Theft of telecommunications service is a crime in Wisconsin. Telecommunications services are defined in section 182.017(1g)(cq) of the Wisconsin Statutes. The term means “the offering for sale of the conveyance of voice, data, or other information, including the sale of service for collection, storage, forwarding, switching, and delivery incidental to such communication regardless of the technology or mode used to make such offering.”
Voice is telephone. Data could be your internet or cable television service. A foolish decision to save money in college could be enough for you to face criminal charges and time in jail. The charge is a misdemeanor, unless it’s committed more than once for commercial advantage or private financial gain. In the latter case, the charge is a Class I felony, punishable by up to 3.5 years in prison. This is obviously a significant penalty. Hire a significant lawyer:
At Van Severen Law Office, S.C., we dedicate ourselves to helping individuals accused of committing crimes throughout Wisconsin. We’d like to talk to you about your case, which is why we offer potential clients free consultations. During that consultation, you’ll have the opportunity to come into our office and speak with one of our criminal defense lawyers. To schedule that consultation, contact us at (414) 270-0202 immediately.
(1) No person may intentionally obtain or attempt to obtain telecommunications service, as defined in s. 182.017 (1g) (cq), by any of the following means:(a) Charging such service to an existing telephone number or credit card number without the consent of the subscriber thereto or the legitimate holder thereof.(b) Charging such service to a false, fictitious, suspended, terminated, expired, canceled or revoked telephone number or credit card number.(c) Rearranging, tampering with or making connection with any facilities or equipment.(d) Using a code, prearranged scheme, or other stratagem or device whereby said person in effect sends or receives information.(e) Using any other contrivance, device or means to avoid payment of the lawful charges, in whole or in part, for such service.
The statute is relatively straightforward, with the lettered subsections focusing on how the defendant attempted to obtain the telecommunications service. Importantly, using some of the prohibited actions also exposes the defendant to additional charges, such as identity theft. For example, subsection (a) requires the defendant use a third party’s credit card number without their consent, which likely qualifies as a crime under both sections.
As with all crimes in Wisconsin, theft of telecommunications service charges are accompanied by a set of jury instructions. Jury instructions break crimes down into smaller, easier to understand parts. We call these parts elements. And importantly, the government must prove all the elements of a crime against you beyond a reasonable doubt. If they fail that task, the jury must find you not guilty of the charge. The elements of this charge are:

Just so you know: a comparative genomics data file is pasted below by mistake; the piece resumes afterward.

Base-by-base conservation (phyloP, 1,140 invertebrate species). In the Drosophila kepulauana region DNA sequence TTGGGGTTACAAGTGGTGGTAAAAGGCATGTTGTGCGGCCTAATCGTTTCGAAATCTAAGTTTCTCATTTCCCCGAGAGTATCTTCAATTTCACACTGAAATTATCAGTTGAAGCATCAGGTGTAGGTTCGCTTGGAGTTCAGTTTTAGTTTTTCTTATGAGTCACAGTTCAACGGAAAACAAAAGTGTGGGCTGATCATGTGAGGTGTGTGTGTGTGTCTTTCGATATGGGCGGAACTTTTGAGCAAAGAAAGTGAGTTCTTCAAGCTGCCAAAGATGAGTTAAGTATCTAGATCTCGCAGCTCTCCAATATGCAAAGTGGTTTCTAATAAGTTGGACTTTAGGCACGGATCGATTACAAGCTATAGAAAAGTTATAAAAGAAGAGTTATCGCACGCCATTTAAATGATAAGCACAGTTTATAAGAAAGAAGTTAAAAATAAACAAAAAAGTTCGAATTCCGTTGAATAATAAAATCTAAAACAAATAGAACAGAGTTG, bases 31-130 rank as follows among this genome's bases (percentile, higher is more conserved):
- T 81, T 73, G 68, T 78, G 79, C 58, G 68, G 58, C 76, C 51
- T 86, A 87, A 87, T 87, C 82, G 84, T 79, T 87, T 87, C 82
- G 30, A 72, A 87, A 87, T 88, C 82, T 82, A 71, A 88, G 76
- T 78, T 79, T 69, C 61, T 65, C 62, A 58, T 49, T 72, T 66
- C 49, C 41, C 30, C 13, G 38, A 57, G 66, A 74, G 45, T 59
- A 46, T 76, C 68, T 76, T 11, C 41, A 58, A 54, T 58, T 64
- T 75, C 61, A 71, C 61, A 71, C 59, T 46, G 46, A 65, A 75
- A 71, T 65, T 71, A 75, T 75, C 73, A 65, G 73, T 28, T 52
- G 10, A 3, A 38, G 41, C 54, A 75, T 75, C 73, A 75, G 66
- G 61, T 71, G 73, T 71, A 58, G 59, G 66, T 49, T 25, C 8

These jury instructions seem to be missing something, right? This is the Class A misdemeanor version of this offense – the most serious one, prohibited in section 943.45(1)(a) of the Wisconsin Statutes, paired with the attempt to pursue financial gain. Cases not involving the pursuit of commercial advantage or private financial gain are Class B and C misdemeanors.
This is certainly the version of this charge that most people think about when considering this crime. Somehow someone finagles a cable box in a way that they’re able to receive free internet or cable television. Section 943.45(1)(c) deals with this offense. A first-time offender faces a Class C misdemeanor penalty, punishable by up to 30 days in jail and a $500.00 fine. A second or subsequence offense results in a Class B misdemeanor penalty, punishable by up to 90 days in jail and a $1,000.00 fine.
It’s when a defendant seeks “direct or indirect commercial advantage or private financial gain” that this charge becomes a Class A misdemeanor (and then a Class I felony for a second or subsequent offense). For example, if the defendant connects to his neighbor’s cable box, and then uses that connection to pursue a fee from another individual, the charge escalates to the more-serious version. While the previous jury instructions focus on fraudulently using a credit card to obtain those services, any of the versions of the charge become a Class A misdemeanor when paired with the financial pursuit.
The layout of this specific criminal charge is a bit more confusing than we usually see. There are different versions of the crime, second or subsequent offenses face increased penalties, and the pursuit of financial gain is another escalator. Sifting through this might seem like a lot to face on your own. And that’s where we step in.
Van Severen Law Office, S.C. is a criminal defense law firm focused entirely on helping individuals in situations just like yours. 100% of our focus is on criminal defense. Our daily dedication to this area of law makes us better at it. And when we’re better at it, you see better results.
Finally, the next step is up to you: we can’t help you unless you reach out. Contact us at (414) 270-0202 immediately to schedule a free consultation and speak with one of our criminal defense lawyers.